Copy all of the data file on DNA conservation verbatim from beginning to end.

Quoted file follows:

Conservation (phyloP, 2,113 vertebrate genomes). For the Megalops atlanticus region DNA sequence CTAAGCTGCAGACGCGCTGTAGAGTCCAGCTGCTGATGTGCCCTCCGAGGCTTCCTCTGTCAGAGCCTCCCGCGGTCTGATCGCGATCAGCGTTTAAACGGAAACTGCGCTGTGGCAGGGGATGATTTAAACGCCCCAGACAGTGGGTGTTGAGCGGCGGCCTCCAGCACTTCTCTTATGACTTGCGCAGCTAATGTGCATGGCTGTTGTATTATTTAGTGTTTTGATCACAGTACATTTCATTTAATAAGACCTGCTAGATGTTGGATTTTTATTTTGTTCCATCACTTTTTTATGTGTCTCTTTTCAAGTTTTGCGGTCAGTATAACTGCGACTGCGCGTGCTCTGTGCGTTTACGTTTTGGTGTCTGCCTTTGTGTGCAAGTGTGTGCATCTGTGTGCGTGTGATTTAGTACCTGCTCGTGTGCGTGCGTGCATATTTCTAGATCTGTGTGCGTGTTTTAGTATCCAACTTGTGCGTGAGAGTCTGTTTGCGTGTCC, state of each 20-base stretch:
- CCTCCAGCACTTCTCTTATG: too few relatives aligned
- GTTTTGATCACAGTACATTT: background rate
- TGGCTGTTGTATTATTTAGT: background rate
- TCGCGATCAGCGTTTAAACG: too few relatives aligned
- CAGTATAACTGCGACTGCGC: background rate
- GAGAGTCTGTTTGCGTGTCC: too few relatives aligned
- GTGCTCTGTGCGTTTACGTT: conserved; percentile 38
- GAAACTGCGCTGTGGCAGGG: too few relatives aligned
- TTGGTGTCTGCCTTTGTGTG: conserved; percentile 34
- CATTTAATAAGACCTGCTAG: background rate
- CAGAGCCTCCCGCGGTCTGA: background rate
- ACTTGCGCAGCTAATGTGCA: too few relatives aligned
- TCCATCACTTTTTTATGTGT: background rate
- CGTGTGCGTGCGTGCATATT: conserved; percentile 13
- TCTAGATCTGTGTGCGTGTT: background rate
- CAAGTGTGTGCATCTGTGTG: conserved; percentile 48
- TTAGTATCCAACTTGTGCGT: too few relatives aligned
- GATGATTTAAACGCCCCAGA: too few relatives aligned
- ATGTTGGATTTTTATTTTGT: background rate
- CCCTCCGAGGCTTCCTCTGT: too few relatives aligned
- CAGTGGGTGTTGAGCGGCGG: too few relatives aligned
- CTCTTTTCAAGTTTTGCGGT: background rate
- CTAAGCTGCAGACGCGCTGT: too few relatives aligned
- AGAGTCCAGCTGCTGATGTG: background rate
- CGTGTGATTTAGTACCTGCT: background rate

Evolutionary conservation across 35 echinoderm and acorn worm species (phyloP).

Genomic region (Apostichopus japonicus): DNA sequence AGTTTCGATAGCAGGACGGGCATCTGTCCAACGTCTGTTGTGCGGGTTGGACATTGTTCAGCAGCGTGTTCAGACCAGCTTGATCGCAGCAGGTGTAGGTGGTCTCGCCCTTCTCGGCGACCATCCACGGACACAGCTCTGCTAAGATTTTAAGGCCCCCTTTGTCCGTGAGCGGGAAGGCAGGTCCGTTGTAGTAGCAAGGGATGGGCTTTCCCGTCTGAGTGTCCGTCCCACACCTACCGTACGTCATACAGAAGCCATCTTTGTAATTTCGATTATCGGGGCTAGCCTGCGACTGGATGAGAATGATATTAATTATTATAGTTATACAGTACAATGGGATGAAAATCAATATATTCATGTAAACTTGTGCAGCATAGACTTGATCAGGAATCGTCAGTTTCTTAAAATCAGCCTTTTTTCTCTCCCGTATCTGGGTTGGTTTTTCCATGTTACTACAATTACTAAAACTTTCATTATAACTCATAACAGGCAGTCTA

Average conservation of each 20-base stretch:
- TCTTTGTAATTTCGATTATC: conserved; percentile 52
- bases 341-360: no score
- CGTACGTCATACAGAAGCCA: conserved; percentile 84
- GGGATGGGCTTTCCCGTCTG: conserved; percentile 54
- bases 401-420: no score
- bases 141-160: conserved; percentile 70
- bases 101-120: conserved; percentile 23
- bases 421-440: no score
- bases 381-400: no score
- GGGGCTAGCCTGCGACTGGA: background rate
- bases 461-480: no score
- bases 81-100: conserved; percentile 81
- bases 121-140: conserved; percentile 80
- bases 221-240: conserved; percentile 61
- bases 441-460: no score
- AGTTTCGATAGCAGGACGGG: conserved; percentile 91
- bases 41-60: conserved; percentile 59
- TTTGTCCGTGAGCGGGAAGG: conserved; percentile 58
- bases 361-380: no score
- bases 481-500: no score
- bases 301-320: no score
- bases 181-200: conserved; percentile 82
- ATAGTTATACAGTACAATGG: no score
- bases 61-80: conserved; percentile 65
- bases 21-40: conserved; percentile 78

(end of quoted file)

Conservation (phyloP, 2,113 vertebrate genomes). For the Megalops atlanticus region DNA sequence CTAAGCTGCAGACGCGCTGTAGAGTCCAGCTGCTGATGTGCCCTCCGAGGCTTCCTCTGTCAGAGCCTCCCGCGGTCTGATCGCGATCAGCGTTTAAACGGAAACTGCGCTGTGGCAGGGGATGATTTAAACGCCCCAGACAGTGGGTGTTGAGCGGCGGCCTCCAGCACTTCTCTTATGACTTGCGCAGCTAATGTGCATGGCTGTTGTATTATTTAGTGTTTTGATCACAGTACATTTCATTTAATAAGACCTGCTAGATGTTGGATTTTTATTTTGTTCCATCACTTTTTTATGTGTCTCTTTTCAAGTTTTGCGGTCAGTATAACTGCGACTGCGCGTGCTCTGTGCGTTTACGTTTTGGTGTCTGCCTTTGTGTGCAAGTGTGTGCATCTGTGTGCGTGTGATTTAGTACCTGCTCGTGTGCGTGCGTGCATATTTCTAGATCTGTGTGCGTGTTTTAGTATCCAACTTGTGCGTGAGAGTCTGTTTGCGTGTCC, state of each 20-base stretch:
- CCTCCAGCACTTCTCTTATG: too few relatives aligned
- GTTTTGATCACAGTACATTT: background rate
- TGGCTGTTGTATTATTTAGT: background rate
- TCGCGATCAGCGTTTAAACG: too few relatives aligned
- CAGTATAACTGCGACTGCGC: background rate
- GAGAGTCTGTTTGCGTGTCC: too few relatives aligned
- GTGCTCTGTGCGTTTACGTT: conserved; percentile 38
- GAAACTGCGCTGTGGCAGGG: too few relatives aligned
- TTGGTGTCTGCCTTTGTGTG: conserved; percentile 34
- CATTTAATAAGACCTGCTAG: background rate
- CAGAGCCTCCCGCGGTCTGA: background rate
- ACTTGCGCAGCTAATGTGCA: too few relatives aligned
- TCCATCACTTTTTTATGTGT: background rate
- CGTGTGCGTGCGTGCATATT: conserved; percentile 13
- TCTAGATCTGTGTGCGTGTT: background rate
- CAAGTGTGTGCATCTGTGTG: conserved; percentile 48
- TTAGTATCCAACTTGTGCGT: too few relatives aligned
- GATGATTTAAACGCCCCAGA: too few relatives aligned
- ATGTTGGATTTTTATTTTGT: background rate
- CCCTCCGAGGCTTCCTCTGT: too few relatives aligned
- CAGTGGGTGTTGAGCGGCGG: too few relatives aligned
- CTCTTTTCAAGTTTTGCGGT: background rate
- CTAAGCTGCAGACGCGCTGT: too few relatives aligned
- AGAGTCCAGCTGCTGATGTG: background rate
- CGTGTGATTTAGTACCTGCT: background rate

Evolutionary conservation across 35 echinoderm and acorn worm species (phyloP).

Genomic region (Apostichopus japonicus): DNA sequence AGTTTCGATAGCAGGACGGGCATCTGTCCAACGTCTGTTGTGCGGGTTGGACATTGTTCAGCAGCGTGTTCAGACCAGCTTGATCGCAGCAGGTGTAGGTGGTCTCGCCCTTCTCGGCGACCATCCACGGACACAGCTCTGCTAAGATTTTAAGGCCCCCTTTGTCCGTGAGCGGGAAGGCAGGTCCGTTGTAGTAGCAAGGGATGGGCTTTCCCGTCTGAGTGTCCGTCCCACACCTACCGTACGTCATACAGAAGCCATCTTTGTAATTTCGATTATCGGGGCTAGCCTGCGACTGGATGAGAATGATATTAATTATTATAGTTATACAGTACAATGGGATGAAAATCAATATATTCATGTAAACTTGTGCAGCATAGACTTGATCAGGAATCGTCAGTTTCTTAAAATCAGCCTTTTTTCTCTCCCGTATCTGGGTTGGTTTTTCCATGTTACTACAATTACTAAAACTTTCATTATAACTCATAACAGGCAGTCTA

Average conservation of each 20-base stretch:
- TCTTTGTAATTTCGATTATC: conserved; percentile 52
- bases 341-360: no score
- CGTACGTCATACAGAAGCCA: conserved; percentile 84
- GGGATGGGCTTTCCCGTCTG: conserved; percentile 54
- bases 401-420: no score
- bases 141-160: conserved; percentile 70
- bases 101-120: conserved; percentile 23
- bases 421-440: no score
- bases 381-400: no score
- GGGGCTAGCCTGCGACTGGA: background rate
- bases 461-480: no score
- bases 81-100: conserved; percentile 81
- bases 121-140: conserved; percentile 80
- bases 221-240: conserved; percentile 61
- bases 441-460: no score
- AGTTTCGATAGCAGGACGGG: conserved; percentile 91
- bases 41-60: conserved; percentile 59
- TTTGTCCGTGAGCGGGAAGG: conserved; percentile 58
- bases 361-380: no score
- bases 481-500: no score
- bases 301-320: no score
- bases 181-200: conserved; percentile 82
- ATAGTTATACAGTACAATGG: no score
- bases 61-80: conserved; percentile 65
- bases 21-40: conserved; percentile 78